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Joy of Museums

Museums, Art Galleries and Historical Sites

“The Surrender of Breda” by Diego Velázquez

"The Surrender of Breda" by Diego Velázquez

“The Surrender of Breda” by Diego Velázquez

“The Surrender of Breda” by Diego Velázquez depicts a military victory in 1624 during the Eighty Years War. The Eighty Years’ War or “Dutch War of Independence” (1568–1648) was a revolt of the Seventeen Provinces of what are today the Netherlands, Belgium, and Luxembourg against Philip II of Spain, the sovereign of the Habsburg Netherlands.

Velázquez shows the end of the “Siege of Breda”, which was one of Spain’s last significant victories in the Eighty Years’ War. Velázquez composed “The Surrender of Breda” into two halves, which included the Dutch leader Justinus van Nassau, on the left and Spanish Genoese general, Spinola on the right. He presents the Spanish as a potent force but also shows facial expressions of fatigue, providing a personal view of the reality to war.

Philip IV of Spain commissioned the painting for his palace of Buen Retiro. It was displayed in the “Hall of Realms” with nineteen other paintings. This picture by Velázquez intended to glorify the military accomplishments and acquisition by the Spanish. It was completed during 1635, inspired by Velázquez’s visit to Italy with Ambrogio Spinola, the Genoese-born Spanish general who conquered Breda. The painting depicts the surrender of the key of Breda from the Dutch to the Spanish.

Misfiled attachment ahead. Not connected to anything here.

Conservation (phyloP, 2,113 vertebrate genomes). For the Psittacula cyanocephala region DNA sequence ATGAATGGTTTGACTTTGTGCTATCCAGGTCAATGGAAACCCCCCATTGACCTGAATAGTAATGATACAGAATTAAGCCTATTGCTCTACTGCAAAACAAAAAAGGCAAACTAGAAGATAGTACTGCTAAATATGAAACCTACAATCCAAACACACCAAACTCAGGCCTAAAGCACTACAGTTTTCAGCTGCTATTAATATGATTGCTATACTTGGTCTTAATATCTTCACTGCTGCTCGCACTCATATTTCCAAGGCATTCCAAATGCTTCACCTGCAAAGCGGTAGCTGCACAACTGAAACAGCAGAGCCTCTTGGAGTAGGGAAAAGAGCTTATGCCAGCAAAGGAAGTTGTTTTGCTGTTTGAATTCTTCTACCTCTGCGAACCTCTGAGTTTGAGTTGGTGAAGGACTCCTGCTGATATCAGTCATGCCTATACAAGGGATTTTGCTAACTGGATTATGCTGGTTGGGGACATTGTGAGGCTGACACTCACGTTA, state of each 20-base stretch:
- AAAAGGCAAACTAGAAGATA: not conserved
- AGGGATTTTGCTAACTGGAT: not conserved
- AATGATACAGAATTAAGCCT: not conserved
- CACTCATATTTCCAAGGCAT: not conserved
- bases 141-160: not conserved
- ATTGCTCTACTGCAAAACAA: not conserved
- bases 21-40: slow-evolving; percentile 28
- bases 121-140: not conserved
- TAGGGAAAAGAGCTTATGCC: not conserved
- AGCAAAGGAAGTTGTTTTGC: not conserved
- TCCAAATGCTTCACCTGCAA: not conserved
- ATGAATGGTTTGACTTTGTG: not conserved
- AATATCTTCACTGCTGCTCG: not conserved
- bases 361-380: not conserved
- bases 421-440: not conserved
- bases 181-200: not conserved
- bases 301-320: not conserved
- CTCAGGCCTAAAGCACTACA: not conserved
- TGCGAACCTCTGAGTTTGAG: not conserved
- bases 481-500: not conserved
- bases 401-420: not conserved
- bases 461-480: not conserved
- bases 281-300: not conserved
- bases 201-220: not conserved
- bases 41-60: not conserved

Velázquez detailed many individuals in this magnificent painting with the background showing the battle scene. The surrender takes place in the foreground, with the leading individuals placed clearly in the centre. The focus of the artwork is in the foreground, where the exchange of the keys are shown in the very front, while in the background, the smokey sky shows evidence of destruction and death. Velázquez used effective perception and aerial techniques to capture the size of the scene.

This painting is much lighter and brighter in colours in comparison to Velázquez’ other works of art. Importantly, he had taken a trip to Italy to study Renaissance art, before this painting, and in addition to the colour techniques from Italy and especially Venice, he also gained insights into the depiction of space, perspective and light.

This painting is considered one of Velázquez’s best works and his artistic abilities introduced new techniques to the Baroque style. The “Surrender of Breda” as one of the finest works by Velázquez. Unfortunately, shortly before the finish of this painting, Spain was one of the European countries that fell into economic decline.

Diego Velázquez

Diego Velázquez (1599 – 1660) was a Spanish painter, who was the leading artist in the court of King Philip IV, and one of the most important painters of the Spanish Golden Age.

Velázquez’s artwork from the first quarter of the nineteenth century was a model for the realist and impressionist painters, in particular, Édouard Manet. Many modern artists, including Picasso and Dalí, have paid tribute to Velázquez by recreating several of his most famous works.